Take That, Paris Cafe

David Lebovitz, whom I first encountered as a tart-talking pastry chef at Chez Panisse, has not only become an accomplished writer of books on baking and chocolate but the impresario of the go-to guide for food-loving American in Paris; his davidlebovitz.com strikes the right balance between personal observation, anecdotes, and eating and shopping and staying tips you'll want the next time you go. He's also funny, a David Sedaris without the self-conscious, and sometimes self-satisfied, whimsy.

His site is where I send friends on their way for three-day see-it-all stops in Paris--and for some reason three or four days seems to be about all the time people can spare for Paris these days, maybe because of the economy, maybe because they want to be sure they'll still have jobs when they get back.

But maybe it's something to do with the coffee--one of many reasons I heretically don't pine for Paris (though I do for my beautiful niece, who lives and works there). It's not just that you can't get coffee to go, or in anything bigger than a small cup, or that it's hard to find a coffee shop at all, as frequent as cafés are--you're really supposed to get meals, or beer or wine, or preferably all that, at the average cafe. Yes, I'm an American philistine! with my to-go cups and Big Gulp-sized portions. Not really--I of course love espresso and the true caffès, happy to serve you coffee and to chat, at every truck stop and dot-sized village in Italy (what a difference an "f" makes).

No, the real reason cafés in Paris are so unfriendly and dismal is that they serve such bad coffee. Lebovitz says it exactement in this Q&A from today's Boston Globe:

Americans don't want to believe French coffee is terrible....The coffee is much better in America. The coffee here is horrible horrible horrible. The problem is, it's not just bad, they don't know it's bad. Like alcoholics, the only way they're going to get better is to admit it.

He gets to say it, because he's a certified Paris-lover--buy his funny and useful new book, The Sweet Life in Paris, generously sprinkled with recipes, to see his open-heartedness. But I treasured that bit of hardhearted observation.

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Corby Kummer's work in The Atlantic has established him as one of the most widely read, authoritative, and creative food writers in the United States. The San Francisco Examiner pronounced him "a dean among food writers in America." More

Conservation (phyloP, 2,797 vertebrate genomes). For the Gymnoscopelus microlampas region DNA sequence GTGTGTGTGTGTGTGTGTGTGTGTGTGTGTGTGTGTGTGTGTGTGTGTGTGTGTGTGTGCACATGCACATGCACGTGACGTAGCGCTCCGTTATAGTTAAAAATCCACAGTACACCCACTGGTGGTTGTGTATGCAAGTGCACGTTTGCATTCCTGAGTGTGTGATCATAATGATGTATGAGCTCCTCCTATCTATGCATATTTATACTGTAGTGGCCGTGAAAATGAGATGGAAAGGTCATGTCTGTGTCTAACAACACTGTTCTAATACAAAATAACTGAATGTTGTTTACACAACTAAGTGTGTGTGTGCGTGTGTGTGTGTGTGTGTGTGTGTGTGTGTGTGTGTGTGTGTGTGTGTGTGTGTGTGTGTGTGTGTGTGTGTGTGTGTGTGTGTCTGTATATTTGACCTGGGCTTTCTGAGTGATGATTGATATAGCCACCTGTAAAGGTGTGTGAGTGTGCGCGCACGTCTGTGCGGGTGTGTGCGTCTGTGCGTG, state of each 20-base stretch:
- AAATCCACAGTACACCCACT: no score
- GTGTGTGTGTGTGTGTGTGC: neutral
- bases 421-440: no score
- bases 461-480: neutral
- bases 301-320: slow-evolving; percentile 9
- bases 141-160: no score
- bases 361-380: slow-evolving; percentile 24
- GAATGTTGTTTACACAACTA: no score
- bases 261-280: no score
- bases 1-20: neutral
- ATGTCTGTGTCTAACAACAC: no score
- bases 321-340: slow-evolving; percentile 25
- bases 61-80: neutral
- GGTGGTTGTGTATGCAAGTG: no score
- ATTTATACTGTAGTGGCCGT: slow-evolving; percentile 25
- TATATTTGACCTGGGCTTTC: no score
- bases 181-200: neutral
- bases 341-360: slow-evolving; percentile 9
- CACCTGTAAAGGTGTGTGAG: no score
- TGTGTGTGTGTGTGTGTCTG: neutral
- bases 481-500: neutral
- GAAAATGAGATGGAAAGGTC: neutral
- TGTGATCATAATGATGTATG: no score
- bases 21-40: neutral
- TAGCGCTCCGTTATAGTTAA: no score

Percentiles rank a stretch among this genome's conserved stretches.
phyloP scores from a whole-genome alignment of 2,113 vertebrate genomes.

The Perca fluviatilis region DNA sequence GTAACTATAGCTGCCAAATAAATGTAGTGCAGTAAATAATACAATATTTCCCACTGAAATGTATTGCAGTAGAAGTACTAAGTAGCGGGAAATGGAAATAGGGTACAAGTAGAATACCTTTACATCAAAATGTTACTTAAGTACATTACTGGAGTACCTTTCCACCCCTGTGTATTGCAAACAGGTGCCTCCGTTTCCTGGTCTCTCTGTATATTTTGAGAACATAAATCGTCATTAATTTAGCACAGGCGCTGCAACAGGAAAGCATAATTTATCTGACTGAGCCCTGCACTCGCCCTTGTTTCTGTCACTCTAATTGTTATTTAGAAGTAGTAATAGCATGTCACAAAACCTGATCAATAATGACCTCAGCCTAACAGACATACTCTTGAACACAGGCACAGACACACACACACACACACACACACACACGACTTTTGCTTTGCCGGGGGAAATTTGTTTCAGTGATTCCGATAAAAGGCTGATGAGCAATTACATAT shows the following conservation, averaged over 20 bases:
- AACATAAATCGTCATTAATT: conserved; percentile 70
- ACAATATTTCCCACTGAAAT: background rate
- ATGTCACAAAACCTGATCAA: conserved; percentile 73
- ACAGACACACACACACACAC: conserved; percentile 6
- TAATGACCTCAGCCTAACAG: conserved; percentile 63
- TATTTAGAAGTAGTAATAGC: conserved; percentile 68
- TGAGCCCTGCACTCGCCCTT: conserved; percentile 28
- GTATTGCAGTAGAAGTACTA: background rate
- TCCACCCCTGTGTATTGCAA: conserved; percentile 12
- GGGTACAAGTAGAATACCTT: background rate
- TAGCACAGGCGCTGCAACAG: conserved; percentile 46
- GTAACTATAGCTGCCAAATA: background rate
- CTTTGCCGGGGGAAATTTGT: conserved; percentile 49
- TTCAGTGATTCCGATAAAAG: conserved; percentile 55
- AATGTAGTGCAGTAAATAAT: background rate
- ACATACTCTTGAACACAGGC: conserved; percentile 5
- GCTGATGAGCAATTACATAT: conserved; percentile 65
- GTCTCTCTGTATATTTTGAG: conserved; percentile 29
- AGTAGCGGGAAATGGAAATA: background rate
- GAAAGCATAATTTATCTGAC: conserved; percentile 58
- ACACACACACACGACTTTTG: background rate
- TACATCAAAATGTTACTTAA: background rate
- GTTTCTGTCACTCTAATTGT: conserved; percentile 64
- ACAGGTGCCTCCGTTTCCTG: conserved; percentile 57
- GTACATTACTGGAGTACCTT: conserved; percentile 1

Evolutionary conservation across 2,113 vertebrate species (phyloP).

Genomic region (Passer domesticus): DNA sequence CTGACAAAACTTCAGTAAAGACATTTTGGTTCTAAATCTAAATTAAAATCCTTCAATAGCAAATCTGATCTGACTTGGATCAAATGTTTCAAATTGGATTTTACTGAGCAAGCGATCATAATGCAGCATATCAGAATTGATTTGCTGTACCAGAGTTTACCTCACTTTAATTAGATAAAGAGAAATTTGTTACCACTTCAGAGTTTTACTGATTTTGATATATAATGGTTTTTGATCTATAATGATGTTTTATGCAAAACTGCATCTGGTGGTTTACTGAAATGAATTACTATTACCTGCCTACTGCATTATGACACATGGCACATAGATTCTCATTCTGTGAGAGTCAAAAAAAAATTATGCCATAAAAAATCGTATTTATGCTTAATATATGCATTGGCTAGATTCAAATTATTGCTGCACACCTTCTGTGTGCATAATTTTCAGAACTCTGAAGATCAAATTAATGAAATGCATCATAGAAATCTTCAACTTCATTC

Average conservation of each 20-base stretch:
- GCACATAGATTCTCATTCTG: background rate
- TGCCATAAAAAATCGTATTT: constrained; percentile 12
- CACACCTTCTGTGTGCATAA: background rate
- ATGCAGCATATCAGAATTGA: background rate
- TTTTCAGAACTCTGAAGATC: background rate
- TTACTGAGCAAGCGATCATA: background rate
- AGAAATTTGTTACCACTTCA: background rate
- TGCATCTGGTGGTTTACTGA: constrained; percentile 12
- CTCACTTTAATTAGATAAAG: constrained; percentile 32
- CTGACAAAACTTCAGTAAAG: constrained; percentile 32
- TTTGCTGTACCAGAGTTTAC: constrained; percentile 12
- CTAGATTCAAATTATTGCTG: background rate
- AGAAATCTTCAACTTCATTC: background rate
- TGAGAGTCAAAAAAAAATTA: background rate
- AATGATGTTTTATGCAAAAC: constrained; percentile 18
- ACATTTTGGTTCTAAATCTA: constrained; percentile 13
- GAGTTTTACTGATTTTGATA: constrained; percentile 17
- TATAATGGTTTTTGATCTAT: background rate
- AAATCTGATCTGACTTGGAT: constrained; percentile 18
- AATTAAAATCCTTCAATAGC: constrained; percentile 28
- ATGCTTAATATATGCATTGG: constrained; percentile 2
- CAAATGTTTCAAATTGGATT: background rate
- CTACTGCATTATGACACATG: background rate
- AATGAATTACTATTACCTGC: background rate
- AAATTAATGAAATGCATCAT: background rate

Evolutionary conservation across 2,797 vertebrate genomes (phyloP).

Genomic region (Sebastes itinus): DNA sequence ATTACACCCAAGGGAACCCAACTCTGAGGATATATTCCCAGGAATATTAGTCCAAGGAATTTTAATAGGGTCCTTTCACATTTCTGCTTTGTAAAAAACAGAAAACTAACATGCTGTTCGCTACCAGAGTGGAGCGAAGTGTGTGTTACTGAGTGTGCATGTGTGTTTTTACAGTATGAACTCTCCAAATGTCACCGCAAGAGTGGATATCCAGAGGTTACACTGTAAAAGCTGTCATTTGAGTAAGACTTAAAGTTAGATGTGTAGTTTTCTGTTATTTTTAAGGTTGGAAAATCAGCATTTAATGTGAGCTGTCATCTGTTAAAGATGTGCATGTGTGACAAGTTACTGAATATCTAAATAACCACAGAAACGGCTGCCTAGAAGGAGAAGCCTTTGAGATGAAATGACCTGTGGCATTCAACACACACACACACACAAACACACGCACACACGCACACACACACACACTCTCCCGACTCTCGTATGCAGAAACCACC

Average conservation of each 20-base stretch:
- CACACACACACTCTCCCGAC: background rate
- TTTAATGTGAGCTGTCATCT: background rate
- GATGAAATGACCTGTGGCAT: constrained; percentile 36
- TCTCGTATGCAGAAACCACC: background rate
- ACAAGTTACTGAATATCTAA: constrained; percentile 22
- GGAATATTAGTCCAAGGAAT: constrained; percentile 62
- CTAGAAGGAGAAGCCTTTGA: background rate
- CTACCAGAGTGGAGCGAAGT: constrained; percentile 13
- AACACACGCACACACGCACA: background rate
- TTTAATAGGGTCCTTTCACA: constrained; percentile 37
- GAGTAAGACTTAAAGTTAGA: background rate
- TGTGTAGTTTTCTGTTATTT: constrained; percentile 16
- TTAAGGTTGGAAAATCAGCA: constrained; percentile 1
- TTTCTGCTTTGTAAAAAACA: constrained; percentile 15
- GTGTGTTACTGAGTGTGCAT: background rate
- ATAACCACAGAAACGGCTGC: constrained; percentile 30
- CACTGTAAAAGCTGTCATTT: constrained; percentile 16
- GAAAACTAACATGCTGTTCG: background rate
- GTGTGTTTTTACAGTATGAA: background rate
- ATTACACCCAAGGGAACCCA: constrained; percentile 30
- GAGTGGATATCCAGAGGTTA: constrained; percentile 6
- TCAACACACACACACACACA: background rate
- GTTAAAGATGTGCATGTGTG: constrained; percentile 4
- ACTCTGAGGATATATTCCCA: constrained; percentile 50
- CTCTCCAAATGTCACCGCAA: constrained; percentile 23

Corby Kummer's work in The Atlantic has established him as one of the most widely read, authoritative, and creative food writers in the United States. The San Francisco Examiner pronounced him "a dean among food writers in America." Julia Child once said, "I think he's a very good food writer. He really does his homework. As a reporter and a writer he takes his work very seriously." Kummer's 1990 Atlantic series about coffee was heralded by foodies and the general public alike. The response to his recommendations about coffees and coffee-makers was typical--suppliers scrambled to meet the demand. As Giorgio Deluca, co-founder of New York's epicurean grocery Dean & Deluca, says: "I can tell when Corby's pieces hit; the phone doesn't stop ringing." His book, The Joy of Coffee, based on his Atlantic series, was heralded by The New York Times as "the most definitive and engagingly written book on the subject to date." In nominating his work for a National Magazine Award (for which he became a finalist), the editors wrote: "Kummer treats food as if its preparation were something of a life sport: an activity to be pursued regularly and healthfully by knowledgeable people who demand quality." Kummer's book The Pleasures of Slow Food celebrates local artisans who raise and prepare the foods of their regions with the love and expertise that come only with generations of practice. Kummer was restaurant critic of New York Magazine in 1995 and 1996 and since 1997 has served as restaurant critic for Boston Magazine. He is also a frequent food commentator on television and radio. He was educated at Yale, immediately after which he came to The Atlantic. He is the recipient of five James Beard Journalism Awards, including the MFK Fisher Distinguished Writing Award.

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